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Re: Secondary preparation and capping
Original poster: "Gregory Hunter by way of Terry Fritz <twftesla-at-qwest-dot-net>" <ghunter31014-at-yahoo-dot-com>
No, you don't need to sand out every little defect.
I "prepare" PVC pipe forms by dunking them in a tub of
hot water with plenty of dish soap. I scrub off every
bit of dirt and print with an abrasive pad. I wash the
inside of the pipe too. After air drying over night, I
wind the wire on. I coat the finished winding with a
few coats of clear gloss polyurethane. I turn the pipe
on my winding jig as I coat it to achieve a glassy
Lowe's and Home Depot sell thin plastic knock out
plugs or "test plugs" for PVC pipe. They plug the ends
of standard PVC pipe perfectly and cost less than a
buck each. I usually glue them in place with clear
I've yet to have a secondary fail in service.
--- Tesla list <tesla-at-pupman-dot-com> wrote:
> Original poster: "Patrick Bloofon by way of Terry
> Fritz <twftesla-at-qwest-dot-net>" <transactoid-at-home-dot-com>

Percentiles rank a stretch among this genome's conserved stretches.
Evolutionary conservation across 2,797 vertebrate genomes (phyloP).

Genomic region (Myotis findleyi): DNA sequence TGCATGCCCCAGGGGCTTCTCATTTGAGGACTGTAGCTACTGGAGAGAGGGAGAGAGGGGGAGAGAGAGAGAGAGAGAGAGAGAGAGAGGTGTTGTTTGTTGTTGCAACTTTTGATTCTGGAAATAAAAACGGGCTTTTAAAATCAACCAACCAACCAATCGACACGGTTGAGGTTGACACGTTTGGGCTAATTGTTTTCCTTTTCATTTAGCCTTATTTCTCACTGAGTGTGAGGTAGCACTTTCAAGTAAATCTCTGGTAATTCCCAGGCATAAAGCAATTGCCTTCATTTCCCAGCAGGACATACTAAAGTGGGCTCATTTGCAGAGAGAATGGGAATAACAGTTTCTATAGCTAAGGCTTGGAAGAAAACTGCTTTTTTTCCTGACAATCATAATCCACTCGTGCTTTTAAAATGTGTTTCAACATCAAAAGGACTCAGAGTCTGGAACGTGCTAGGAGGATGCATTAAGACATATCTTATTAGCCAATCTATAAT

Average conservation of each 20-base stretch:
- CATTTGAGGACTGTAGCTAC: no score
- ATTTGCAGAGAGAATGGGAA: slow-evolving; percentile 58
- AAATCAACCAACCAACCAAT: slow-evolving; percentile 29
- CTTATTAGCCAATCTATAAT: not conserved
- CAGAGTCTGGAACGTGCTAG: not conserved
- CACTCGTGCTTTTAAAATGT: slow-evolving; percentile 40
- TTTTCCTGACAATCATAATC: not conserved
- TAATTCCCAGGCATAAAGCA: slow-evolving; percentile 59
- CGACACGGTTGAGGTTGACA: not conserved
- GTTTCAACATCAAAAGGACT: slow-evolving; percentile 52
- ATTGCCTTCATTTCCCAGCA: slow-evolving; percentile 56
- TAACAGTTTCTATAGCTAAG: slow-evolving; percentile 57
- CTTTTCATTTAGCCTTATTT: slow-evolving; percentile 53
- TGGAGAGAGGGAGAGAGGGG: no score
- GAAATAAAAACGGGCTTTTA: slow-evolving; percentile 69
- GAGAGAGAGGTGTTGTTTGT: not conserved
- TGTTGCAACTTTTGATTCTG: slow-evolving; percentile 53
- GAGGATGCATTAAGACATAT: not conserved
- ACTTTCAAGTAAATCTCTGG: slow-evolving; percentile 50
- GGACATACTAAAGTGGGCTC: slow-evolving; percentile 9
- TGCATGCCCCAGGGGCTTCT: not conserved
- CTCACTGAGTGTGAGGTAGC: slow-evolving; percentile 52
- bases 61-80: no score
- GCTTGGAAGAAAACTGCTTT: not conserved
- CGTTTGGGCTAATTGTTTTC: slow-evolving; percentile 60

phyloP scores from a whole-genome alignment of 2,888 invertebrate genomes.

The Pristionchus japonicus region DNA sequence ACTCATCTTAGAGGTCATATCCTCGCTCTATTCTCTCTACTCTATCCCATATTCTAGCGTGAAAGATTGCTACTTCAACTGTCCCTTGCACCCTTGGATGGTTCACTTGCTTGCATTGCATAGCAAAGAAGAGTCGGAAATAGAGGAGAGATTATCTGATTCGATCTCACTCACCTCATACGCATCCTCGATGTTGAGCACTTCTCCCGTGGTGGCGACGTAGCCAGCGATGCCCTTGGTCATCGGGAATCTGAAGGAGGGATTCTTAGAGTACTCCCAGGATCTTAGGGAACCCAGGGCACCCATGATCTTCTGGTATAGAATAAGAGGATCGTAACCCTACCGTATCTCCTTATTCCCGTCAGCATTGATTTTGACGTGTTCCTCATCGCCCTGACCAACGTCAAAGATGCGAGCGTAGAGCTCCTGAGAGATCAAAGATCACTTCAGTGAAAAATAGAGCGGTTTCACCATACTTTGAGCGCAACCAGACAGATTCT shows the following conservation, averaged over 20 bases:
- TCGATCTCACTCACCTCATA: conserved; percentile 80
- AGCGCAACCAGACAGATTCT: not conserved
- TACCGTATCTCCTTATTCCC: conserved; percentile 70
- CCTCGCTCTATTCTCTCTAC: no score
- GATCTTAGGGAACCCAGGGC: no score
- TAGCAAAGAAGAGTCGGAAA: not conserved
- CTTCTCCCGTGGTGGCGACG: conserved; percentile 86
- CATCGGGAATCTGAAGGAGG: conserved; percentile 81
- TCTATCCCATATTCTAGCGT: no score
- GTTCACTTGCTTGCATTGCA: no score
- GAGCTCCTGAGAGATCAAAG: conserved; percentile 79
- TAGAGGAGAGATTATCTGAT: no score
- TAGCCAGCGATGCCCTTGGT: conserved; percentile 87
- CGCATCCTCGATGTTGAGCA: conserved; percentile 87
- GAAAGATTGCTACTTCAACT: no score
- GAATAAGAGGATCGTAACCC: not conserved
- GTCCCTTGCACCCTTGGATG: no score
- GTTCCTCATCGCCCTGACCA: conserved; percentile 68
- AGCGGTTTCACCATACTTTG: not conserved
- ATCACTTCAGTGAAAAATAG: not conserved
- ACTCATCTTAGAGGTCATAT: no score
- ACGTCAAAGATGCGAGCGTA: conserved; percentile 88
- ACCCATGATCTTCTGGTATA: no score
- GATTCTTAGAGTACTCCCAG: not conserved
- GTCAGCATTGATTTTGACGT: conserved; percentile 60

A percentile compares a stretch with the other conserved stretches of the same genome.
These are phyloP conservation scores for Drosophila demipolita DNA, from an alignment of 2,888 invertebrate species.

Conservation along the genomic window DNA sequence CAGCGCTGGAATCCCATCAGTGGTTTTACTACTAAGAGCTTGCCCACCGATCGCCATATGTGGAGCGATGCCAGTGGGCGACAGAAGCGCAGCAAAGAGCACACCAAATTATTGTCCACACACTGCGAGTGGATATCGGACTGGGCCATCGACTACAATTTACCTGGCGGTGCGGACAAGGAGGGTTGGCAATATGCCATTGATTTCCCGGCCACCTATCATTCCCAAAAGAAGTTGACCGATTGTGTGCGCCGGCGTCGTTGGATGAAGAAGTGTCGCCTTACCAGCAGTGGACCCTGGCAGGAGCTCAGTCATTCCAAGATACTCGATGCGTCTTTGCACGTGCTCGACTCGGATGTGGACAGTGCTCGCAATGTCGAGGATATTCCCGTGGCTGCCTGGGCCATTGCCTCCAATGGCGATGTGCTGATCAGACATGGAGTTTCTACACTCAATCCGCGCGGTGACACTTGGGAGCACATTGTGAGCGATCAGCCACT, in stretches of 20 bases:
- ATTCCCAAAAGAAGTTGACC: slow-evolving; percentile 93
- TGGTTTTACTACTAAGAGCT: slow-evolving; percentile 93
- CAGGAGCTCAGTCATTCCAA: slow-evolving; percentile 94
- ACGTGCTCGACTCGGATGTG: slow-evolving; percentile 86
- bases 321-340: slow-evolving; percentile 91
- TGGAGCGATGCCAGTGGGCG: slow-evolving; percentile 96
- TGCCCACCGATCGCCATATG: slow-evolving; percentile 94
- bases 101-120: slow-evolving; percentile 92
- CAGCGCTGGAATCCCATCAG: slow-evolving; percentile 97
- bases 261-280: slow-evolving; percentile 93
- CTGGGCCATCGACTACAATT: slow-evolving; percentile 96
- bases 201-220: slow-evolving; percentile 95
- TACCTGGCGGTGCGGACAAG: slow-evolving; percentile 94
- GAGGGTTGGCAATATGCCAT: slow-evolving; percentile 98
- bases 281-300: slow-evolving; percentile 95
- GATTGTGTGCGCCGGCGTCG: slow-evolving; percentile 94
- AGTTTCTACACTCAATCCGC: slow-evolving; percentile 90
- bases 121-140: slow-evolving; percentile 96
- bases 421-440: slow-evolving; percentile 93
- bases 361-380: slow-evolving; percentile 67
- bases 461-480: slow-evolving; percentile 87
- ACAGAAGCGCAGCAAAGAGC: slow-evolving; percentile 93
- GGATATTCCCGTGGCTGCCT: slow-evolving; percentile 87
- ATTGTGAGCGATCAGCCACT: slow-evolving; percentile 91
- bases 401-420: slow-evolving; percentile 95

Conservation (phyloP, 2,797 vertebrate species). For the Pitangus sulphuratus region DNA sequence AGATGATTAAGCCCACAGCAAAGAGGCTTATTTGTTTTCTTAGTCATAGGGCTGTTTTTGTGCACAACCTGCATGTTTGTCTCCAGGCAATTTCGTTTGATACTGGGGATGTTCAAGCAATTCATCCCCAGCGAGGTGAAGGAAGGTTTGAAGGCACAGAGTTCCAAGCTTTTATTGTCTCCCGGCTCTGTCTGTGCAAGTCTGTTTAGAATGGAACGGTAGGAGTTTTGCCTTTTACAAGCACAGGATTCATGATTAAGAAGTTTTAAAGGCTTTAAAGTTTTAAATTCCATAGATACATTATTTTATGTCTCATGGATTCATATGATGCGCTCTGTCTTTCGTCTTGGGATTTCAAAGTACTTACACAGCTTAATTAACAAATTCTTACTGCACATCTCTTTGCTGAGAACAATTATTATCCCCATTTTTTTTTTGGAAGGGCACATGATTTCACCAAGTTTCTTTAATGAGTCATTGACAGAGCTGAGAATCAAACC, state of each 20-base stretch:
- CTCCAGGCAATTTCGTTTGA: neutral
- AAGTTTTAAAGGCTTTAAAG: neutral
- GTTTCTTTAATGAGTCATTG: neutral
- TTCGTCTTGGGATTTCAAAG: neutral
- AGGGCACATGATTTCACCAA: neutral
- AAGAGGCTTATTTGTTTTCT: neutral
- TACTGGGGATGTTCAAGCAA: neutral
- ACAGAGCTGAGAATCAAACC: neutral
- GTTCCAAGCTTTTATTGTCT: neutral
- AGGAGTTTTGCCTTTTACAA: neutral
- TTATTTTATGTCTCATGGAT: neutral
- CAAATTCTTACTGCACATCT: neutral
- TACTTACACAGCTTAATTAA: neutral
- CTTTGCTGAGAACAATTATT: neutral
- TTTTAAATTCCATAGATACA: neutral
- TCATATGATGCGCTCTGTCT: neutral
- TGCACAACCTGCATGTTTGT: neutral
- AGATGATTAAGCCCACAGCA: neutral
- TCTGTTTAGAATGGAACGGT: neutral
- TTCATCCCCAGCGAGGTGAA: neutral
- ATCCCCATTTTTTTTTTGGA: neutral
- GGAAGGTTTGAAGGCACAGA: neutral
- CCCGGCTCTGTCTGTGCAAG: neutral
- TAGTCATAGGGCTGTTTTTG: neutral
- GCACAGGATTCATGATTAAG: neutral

> I am currently in the process of building my first
> coil. What I'm wonder is
> how necessary is it to sand down the secondary
> before winding it? My PVC has
> been sitting in my basement for a few years, so it's
> good and dry. If I
> just cover it in a layer of polyurathane, do I
> *really* need to sand out
> every little bump, and the letters (which are red,
> not black)? This just
> seems like a lot of extra work, and I don't see how
> it would make that much
> of a difference.
> Secondly, does it make any difference where the caps
> (as in the plugs) for
> the secondary are placed? I don't have access to the
> tools necessary to make
> nice round circles to plug the ends with, so would
> just sticking PVC endcaps
> on be acceptable?
> "Steadily getting more excited about completing his
> first coil"
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